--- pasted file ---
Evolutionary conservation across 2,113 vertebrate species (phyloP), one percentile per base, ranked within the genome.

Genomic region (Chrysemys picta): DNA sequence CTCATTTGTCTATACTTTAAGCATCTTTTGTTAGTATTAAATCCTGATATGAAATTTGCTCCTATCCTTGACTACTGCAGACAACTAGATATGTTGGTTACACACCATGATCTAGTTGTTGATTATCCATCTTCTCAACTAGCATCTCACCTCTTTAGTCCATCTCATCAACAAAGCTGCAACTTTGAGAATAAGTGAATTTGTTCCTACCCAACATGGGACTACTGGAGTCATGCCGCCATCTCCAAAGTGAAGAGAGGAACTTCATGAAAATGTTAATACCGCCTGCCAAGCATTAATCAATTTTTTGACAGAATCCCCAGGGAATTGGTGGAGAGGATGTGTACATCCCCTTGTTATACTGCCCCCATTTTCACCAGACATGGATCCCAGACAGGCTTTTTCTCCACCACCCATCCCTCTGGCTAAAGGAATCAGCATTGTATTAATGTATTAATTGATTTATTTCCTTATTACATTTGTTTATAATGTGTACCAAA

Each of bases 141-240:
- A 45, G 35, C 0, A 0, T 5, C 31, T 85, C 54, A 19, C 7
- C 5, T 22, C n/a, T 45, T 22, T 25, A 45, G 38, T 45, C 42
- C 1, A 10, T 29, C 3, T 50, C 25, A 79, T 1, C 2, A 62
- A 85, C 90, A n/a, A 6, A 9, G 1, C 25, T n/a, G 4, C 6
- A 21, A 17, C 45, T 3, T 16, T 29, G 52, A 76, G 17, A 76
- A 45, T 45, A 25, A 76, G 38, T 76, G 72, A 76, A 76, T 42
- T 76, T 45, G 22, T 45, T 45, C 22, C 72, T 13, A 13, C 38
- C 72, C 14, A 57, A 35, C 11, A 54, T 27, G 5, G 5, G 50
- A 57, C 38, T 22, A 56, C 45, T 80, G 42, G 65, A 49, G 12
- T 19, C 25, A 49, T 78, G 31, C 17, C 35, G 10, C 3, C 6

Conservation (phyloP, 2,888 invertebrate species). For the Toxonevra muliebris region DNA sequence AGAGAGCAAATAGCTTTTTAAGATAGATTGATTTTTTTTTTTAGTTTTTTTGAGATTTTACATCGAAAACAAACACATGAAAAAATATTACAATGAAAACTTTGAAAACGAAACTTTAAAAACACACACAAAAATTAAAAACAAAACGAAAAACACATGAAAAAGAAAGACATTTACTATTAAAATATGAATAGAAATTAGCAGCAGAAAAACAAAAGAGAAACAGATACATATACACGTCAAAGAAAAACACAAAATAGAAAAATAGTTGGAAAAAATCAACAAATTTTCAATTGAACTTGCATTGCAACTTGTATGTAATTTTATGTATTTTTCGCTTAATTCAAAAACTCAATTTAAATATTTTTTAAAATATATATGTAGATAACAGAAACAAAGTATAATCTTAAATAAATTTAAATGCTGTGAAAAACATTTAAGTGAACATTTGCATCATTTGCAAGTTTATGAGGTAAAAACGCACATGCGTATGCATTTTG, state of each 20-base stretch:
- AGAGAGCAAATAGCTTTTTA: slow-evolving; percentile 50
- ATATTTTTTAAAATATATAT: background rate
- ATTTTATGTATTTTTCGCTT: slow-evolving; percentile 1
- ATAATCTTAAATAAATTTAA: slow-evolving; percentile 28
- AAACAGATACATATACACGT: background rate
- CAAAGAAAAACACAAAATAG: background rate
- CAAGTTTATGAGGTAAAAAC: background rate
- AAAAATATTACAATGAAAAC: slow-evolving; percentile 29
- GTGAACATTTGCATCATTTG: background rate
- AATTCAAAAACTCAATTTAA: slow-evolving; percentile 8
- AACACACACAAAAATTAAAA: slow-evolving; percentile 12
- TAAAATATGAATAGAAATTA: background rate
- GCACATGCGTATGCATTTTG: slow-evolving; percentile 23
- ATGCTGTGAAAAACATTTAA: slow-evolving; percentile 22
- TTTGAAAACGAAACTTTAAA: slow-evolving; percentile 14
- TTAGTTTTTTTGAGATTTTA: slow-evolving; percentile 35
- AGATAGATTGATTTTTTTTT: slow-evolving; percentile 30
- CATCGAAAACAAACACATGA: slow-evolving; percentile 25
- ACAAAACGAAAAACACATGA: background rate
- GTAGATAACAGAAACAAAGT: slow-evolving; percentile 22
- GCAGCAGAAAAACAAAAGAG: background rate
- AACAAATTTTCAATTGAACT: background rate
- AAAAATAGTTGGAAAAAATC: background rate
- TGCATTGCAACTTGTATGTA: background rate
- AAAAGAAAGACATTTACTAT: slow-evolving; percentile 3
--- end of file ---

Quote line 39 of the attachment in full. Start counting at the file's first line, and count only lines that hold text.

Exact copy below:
- AAAAGAAAGACATTTACTAT: slow-evolving; percentile 3